^ Back to text12. Nöldeke, p. 25, suggested, with great caution and explicit reference to the uncertain state of the text, that the age ‘65’ might be combined with the year ‘389’ mentioned in the ‘epilogue’ to give a birth-date of 323 or 324 (935 or 936), in which case the poet would have been 76 or 77 (‘almost 80’) on completion of the ‘final version’ in 400. The date 324 was approved by Taqī-zādah and officially accepted by the Iranian government. Most recently A. Sh. Shabazi has attacked the problem in his article ‘The birthdate of Firdausī (3rd Dey 308 Yazdigardi = 3rd January 940)’, zdmg 134, 1984, pp. 98–105. Shabazi’s arguments are based on uncontrollable assumptions, such as the number of verses that the poet wrote per day, and side-steps the textual problems. An entirely different set of dates have been proposed by ʿA.R. Nāẓim-zādah, ‘Tārīkh i surūdan i Sh.N.’, Āyandah xi/4–5, 1364sh./1985–6, pp. 252–65.

^ Back to text13. For a critical confrontation between ʿArūḍī and the later sources see Nöldeke §20–23. The fragmentary preface in the Florence manuscript (which shares many elements with the Bāysunghur preface and with Daulat-shāh’s biography) is edited, translated and analysed in Piemontese’s article (see below, p. 58 fn).

^ Back to text14. This has generally been presumed to mean the Bāwandid Shahryār iii, who ruled from 358/969 to 396/1006, which would require a very early date for the final completion of the poem (well before 400). But perhaps the intended ruler is the ‘minor Bāwandid’ Abū l-Fawāris Shahryār b. ʿAbbās b. Shahryār, who left an inscription dated 413/1022 (see Minorsky, Iranica p. 155 n. 1). I see now that the possibility of identifying this person with the sipahbad mentioned by ʿArūḍī was considered also by W. Madelung in EIr i p. 749 (s.v. ‘Āl-e Bāvand’) as well as by Ṣ. Sajjādī in dmbi i p. 589.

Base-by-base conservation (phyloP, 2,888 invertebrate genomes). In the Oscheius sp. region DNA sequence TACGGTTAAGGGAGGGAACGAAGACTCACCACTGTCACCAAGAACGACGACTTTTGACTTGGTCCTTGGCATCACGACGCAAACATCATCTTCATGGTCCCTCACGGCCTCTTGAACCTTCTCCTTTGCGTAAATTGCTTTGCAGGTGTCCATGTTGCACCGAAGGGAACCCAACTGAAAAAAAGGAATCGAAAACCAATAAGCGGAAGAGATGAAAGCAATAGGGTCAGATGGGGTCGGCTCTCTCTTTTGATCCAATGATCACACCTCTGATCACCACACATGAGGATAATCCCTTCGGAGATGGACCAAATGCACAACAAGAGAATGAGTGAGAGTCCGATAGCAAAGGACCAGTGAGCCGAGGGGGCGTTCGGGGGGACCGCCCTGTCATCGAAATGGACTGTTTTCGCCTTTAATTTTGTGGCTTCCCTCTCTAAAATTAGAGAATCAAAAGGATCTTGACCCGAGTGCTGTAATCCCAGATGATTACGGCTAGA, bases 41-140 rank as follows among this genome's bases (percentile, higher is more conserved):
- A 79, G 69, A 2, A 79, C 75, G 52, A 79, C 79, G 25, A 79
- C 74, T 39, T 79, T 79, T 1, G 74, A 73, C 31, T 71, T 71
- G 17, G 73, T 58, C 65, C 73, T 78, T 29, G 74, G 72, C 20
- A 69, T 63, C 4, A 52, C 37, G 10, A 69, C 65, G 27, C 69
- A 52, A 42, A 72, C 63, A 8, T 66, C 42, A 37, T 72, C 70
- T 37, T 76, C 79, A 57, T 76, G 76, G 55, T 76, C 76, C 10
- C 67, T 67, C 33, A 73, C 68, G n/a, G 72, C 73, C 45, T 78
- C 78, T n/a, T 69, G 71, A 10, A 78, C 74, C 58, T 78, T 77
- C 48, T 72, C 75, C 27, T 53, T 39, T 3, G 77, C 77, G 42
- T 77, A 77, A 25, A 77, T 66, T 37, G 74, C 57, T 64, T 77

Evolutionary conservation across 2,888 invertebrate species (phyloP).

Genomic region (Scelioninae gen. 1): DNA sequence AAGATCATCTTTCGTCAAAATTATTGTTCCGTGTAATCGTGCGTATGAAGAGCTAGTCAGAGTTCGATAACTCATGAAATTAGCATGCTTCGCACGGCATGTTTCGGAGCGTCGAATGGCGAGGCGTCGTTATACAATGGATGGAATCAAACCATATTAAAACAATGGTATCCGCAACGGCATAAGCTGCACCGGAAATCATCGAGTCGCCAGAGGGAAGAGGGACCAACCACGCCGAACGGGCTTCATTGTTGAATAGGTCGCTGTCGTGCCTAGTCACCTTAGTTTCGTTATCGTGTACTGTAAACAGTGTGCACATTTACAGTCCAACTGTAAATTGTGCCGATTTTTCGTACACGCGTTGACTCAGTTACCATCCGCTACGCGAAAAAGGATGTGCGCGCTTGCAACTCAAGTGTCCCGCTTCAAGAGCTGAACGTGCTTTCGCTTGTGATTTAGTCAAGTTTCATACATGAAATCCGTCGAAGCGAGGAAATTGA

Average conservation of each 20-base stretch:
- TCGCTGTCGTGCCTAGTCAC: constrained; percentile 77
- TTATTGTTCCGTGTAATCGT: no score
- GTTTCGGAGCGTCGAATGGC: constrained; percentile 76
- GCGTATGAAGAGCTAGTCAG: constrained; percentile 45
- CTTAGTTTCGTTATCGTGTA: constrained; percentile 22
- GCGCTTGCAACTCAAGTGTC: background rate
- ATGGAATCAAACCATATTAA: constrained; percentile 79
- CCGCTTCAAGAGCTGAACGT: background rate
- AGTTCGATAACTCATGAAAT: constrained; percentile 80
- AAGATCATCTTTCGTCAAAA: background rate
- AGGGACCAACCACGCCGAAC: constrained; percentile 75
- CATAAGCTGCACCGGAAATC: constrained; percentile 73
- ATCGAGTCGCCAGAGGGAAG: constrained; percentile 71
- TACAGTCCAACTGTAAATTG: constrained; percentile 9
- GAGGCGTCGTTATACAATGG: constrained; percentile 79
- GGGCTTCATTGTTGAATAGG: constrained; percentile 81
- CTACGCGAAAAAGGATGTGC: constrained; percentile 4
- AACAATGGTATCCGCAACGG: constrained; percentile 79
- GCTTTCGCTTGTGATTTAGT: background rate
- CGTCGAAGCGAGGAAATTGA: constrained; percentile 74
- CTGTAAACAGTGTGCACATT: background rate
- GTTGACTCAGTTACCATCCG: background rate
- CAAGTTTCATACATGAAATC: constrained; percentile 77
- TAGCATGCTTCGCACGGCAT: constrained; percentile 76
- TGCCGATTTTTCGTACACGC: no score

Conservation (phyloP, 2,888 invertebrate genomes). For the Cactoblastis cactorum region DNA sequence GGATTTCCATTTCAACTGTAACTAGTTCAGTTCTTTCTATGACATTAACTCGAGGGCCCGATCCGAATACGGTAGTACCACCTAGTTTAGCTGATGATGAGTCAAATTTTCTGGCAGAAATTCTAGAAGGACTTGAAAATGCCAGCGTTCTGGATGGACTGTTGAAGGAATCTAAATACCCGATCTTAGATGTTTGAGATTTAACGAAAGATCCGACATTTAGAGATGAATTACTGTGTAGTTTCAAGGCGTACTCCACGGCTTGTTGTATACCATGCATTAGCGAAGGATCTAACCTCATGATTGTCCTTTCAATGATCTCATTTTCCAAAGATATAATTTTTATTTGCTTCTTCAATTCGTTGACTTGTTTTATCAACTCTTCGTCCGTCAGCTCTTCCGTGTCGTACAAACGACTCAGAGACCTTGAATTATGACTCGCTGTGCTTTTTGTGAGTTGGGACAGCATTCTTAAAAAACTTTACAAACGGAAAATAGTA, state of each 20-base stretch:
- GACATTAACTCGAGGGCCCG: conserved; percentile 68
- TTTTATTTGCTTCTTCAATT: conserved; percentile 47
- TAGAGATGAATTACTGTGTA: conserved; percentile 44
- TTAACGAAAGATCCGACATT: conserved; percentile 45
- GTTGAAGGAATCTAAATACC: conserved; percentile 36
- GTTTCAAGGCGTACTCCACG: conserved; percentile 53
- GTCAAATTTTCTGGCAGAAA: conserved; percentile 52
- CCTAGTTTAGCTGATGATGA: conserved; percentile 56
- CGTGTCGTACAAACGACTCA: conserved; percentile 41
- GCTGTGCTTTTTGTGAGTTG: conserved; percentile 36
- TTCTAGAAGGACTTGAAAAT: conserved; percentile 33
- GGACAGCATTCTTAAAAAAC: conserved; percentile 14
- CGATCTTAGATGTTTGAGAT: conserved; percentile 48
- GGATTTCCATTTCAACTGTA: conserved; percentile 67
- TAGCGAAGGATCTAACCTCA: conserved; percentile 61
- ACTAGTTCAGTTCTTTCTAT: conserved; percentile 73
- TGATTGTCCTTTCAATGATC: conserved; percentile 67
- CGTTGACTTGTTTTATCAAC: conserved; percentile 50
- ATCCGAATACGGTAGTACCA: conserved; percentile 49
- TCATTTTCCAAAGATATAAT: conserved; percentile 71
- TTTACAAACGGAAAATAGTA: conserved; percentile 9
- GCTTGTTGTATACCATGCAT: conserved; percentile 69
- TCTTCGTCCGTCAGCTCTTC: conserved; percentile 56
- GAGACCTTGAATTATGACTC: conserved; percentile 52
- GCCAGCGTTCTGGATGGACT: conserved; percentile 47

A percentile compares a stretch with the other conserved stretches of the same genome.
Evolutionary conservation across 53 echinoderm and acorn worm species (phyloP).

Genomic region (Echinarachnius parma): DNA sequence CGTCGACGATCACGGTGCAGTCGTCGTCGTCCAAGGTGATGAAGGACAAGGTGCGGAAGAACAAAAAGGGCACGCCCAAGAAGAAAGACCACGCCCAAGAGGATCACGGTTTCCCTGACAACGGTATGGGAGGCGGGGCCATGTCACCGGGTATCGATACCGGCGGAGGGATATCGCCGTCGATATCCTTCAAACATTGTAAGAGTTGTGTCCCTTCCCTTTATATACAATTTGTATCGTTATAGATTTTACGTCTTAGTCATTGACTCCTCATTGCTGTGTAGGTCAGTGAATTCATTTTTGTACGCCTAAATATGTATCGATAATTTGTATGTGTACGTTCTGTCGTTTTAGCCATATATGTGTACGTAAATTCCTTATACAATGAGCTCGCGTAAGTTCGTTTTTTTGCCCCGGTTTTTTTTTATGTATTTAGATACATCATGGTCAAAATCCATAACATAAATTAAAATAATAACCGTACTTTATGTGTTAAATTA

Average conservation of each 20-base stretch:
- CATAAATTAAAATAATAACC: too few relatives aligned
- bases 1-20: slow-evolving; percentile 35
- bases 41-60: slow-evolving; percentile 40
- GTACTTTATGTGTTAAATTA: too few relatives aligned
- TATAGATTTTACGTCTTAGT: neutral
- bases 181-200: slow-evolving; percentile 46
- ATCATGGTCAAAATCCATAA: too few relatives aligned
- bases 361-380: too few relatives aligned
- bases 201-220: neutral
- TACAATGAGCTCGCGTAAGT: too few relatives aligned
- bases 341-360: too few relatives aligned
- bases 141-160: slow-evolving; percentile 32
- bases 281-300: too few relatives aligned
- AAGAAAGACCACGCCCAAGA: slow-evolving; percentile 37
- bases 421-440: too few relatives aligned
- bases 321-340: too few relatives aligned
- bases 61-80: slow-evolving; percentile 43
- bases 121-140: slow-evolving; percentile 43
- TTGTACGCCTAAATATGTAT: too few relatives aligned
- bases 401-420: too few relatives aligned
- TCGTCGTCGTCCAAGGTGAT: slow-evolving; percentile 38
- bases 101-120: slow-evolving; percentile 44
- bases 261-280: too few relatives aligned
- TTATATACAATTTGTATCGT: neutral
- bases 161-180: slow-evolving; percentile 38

^ Back to text15. Cf. Nöldeke §22.

^ Back to text16. M. Shērānī in his Chahār maqālah bar Firdausī wa Shāh-nāmah, n.p. (apparently Kabul) 1355sh./1977 (originally published in Urdu in the 1920s) argues that the hajw-nāmah has been constructed out of verses from the Shāh-nāmah and quotes (pp. 105–9) a number of parallel verses from the two poems. This deserves further investigation, though of course it must also be determined whether the passages which Shērānī quotes from the Shāh-nāmah are authentic and not rather interpolations from the hajw-nāmah. The question of formulaic repetitions within the Shāh-nāmah itself (a well-known feature of epic poetry in all languages) should also not be left out of consideration.

^ Back to text17. H. Ethé, ‘Firdûsî als Lyriker’, SB München 1872 pp. 275–304, 1873, pp. 623–59.

^ Back to text18. The earliest authority to quote anything of Firdausī’s, apart from the Shāh-nāmah and the Satire, is ʿAufī ii p. 33, where we find two verses from an ode to Maḥmūd and a gnomic qiṭʿah of five verses. The latter is, however, almost certainly either by Muḥammad b. ʿAbdih (see below § 108) or else expanded from two of his verses.

^ Back to text19. See below, no. 105.

^ Back to text20. See above, no. 16.

^ Back to text21. Loc. cit.

^ Back to text22. See above, no. 52.

^ Back to text23. al-Bairūnī, al-Āthār al-bāqiyah, ed. E. Sachau, p. 38.

^ Back to text24. Haz. Fird. pp. 144–6.

^ Back to text25. Haz. Fird. p. 140.

^ Back to text26. The story of the invention of the game of chess, for which Firdausī refers explicitly to one of the ‘four men’ (see above, p. 9), clearly has nothing to do with the Khwadāy-nāmag and there is no trace of the story in Ṭabarī.

^ Back to text27. For these passages see above, pp. 910.

^ Back to text28. Ed. Khāliqī-Muṭlaq i, Ḍaḥḥāk v. 291.

^ Back to text29. Haz. Fird. p. 137.

^ Back to text30. In general Firdausī’s tendency is rather to play down the mythical and supernatural elements in the Iranian national tradition. In the mentioned passage in the ‘older preface’ the author is in fact justifying some of the more incredible incidents in the Book of Kings, claiming that they have a deeper meaning, known only to the wise, ‘such as the heroic deed (dastburd) of Arish, and such as that stone which Afrēdūn stopped with his foot, and such as the snakes which emerged from Ḍaḥḥāk’s shoulder’. Only the last of these is found in this form in Firdausī’s poem. The story of Arish (Avestan ərəxša-) and his superhuman bow-shot is well known from the Arabic off-shoots of the Book of Kings, but is entirely missing from Firdausī’s poem. Compare also Firdausī’s very bland treatment of the story of Kāʾōs’s flight to heaven.